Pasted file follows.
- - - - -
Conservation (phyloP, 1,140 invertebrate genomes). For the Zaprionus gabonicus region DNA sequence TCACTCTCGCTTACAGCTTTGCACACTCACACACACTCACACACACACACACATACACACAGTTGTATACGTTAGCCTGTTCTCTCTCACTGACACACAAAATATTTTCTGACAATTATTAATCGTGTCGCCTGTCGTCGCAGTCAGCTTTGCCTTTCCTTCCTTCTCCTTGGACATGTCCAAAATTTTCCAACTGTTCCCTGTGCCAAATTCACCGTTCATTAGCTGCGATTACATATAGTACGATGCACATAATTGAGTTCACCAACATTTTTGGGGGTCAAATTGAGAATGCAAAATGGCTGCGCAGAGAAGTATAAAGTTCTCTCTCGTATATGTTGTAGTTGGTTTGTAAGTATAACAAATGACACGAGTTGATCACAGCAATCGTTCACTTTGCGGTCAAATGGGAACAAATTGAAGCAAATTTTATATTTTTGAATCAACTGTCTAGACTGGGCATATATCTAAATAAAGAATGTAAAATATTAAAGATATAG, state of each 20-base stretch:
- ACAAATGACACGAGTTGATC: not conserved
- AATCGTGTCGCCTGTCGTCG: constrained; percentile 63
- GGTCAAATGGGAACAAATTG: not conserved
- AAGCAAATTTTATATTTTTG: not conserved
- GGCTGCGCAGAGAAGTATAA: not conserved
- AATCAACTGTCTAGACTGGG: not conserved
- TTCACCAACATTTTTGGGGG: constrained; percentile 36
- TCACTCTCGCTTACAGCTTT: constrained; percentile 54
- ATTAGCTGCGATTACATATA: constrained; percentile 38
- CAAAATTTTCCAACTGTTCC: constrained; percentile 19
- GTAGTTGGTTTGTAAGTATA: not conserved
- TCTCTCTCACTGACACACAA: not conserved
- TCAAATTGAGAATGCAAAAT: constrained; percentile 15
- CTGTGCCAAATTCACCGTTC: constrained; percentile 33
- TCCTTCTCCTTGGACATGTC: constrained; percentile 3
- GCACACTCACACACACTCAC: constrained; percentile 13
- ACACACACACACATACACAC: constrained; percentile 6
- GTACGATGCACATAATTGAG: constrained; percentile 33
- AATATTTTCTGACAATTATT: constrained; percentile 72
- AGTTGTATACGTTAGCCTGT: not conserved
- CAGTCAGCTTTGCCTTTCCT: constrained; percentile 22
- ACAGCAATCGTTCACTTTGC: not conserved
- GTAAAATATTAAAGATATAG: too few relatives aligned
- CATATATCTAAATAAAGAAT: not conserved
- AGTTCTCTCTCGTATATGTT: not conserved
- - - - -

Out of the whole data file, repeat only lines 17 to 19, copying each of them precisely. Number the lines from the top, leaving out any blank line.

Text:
- GCACACTCACACACACTCAC: constrained; percentile 13
- ACACACACACACATACACAC: constrained; percentile 6
- GTACGATGCACATAATTGAG: constrained; percentile 33